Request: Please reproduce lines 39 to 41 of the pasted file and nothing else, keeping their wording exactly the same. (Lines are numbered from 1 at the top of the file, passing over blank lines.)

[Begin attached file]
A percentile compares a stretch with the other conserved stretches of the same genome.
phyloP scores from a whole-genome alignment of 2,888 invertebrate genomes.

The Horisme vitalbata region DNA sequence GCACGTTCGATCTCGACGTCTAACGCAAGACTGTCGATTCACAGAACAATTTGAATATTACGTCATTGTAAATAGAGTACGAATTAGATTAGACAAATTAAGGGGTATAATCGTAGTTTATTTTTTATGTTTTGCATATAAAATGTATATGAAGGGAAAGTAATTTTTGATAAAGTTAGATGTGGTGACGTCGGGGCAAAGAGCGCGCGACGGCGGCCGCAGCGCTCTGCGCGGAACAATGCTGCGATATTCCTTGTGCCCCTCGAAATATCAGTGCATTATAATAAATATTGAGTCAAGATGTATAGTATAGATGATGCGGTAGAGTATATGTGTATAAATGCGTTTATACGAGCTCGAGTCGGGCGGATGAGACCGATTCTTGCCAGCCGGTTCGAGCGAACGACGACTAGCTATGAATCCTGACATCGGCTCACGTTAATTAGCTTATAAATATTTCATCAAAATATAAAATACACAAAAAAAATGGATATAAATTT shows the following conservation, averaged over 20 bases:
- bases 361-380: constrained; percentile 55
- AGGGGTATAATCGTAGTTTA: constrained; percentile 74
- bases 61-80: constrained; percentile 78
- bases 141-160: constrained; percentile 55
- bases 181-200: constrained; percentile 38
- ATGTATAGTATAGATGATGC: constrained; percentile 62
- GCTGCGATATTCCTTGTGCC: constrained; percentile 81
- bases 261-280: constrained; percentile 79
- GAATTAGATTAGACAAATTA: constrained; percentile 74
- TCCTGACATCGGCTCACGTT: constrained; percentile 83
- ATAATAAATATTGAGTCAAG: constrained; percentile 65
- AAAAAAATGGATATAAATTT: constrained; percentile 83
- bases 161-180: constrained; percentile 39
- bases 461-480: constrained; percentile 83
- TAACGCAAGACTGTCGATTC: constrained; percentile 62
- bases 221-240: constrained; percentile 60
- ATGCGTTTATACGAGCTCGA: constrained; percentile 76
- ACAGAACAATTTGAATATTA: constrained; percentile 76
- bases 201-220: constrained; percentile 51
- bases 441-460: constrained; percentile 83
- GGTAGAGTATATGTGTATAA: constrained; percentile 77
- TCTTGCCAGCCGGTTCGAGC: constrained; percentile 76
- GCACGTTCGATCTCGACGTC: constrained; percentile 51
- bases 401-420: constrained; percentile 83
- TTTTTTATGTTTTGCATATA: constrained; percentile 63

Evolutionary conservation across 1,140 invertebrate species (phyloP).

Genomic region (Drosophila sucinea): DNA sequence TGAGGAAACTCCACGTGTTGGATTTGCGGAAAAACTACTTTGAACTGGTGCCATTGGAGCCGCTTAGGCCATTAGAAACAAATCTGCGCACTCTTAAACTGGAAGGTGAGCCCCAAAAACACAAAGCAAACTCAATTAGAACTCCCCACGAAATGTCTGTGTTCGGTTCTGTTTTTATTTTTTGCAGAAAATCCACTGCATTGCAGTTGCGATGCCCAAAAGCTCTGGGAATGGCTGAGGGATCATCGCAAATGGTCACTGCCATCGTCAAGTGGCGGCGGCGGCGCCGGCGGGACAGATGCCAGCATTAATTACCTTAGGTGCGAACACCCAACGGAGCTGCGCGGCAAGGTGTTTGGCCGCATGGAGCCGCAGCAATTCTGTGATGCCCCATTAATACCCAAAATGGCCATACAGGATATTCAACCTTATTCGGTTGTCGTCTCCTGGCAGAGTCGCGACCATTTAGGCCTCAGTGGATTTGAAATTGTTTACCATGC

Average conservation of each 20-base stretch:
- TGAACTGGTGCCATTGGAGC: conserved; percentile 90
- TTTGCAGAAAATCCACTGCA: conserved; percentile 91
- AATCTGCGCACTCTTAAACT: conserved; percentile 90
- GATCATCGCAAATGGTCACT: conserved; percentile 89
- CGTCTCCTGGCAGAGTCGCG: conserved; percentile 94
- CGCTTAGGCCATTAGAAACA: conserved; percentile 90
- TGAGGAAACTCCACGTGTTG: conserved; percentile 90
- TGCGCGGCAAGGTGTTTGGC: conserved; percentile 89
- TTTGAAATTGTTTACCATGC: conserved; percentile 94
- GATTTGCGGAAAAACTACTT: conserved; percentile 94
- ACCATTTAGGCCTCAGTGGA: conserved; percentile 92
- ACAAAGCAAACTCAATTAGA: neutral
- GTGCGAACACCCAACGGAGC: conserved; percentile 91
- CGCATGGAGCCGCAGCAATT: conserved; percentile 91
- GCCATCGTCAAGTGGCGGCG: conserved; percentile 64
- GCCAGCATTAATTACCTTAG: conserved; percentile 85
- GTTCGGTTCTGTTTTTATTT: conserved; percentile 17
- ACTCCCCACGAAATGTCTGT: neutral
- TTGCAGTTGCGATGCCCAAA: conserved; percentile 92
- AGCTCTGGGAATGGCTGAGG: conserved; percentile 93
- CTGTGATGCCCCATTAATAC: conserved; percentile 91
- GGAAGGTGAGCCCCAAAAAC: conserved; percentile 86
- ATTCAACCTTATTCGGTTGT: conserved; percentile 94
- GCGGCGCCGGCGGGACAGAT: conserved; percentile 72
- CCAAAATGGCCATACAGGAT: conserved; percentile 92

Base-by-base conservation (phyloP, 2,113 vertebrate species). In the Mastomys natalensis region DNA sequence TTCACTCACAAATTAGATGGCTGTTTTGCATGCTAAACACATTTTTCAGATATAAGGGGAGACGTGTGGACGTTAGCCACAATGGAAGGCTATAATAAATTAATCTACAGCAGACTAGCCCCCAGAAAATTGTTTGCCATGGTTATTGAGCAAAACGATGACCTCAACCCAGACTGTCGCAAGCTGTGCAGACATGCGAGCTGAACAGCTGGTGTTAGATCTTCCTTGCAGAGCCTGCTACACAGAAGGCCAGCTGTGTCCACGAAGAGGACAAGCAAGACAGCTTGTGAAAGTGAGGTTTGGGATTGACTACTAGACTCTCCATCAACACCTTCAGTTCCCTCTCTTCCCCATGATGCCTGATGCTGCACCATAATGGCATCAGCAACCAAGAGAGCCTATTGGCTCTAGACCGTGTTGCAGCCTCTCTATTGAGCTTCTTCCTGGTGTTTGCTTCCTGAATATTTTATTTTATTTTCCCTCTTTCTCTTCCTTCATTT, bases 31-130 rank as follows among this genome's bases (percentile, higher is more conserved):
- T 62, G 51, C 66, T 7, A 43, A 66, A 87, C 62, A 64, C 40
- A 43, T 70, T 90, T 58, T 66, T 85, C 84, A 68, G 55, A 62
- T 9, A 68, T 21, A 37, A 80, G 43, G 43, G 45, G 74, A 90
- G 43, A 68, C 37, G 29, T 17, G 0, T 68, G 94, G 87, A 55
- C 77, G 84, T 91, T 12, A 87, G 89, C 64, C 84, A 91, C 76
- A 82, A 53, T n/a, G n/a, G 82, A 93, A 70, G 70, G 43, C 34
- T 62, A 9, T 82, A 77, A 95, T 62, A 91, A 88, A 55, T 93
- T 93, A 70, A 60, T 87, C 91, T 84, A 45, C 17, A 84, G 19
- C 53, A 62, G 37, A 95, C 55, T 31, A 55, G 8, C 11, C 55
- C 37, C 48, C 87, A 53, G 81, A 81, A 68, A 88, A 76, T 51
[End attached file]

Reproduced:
- TGCGCGGCAAGGTGTTTGGC: conserved; percentile 89
- TTTGAAATTGTTTACCATGC: conserved; percentile 94
- GATTTGCGGAAAAACTACTT: conserved; percentile 94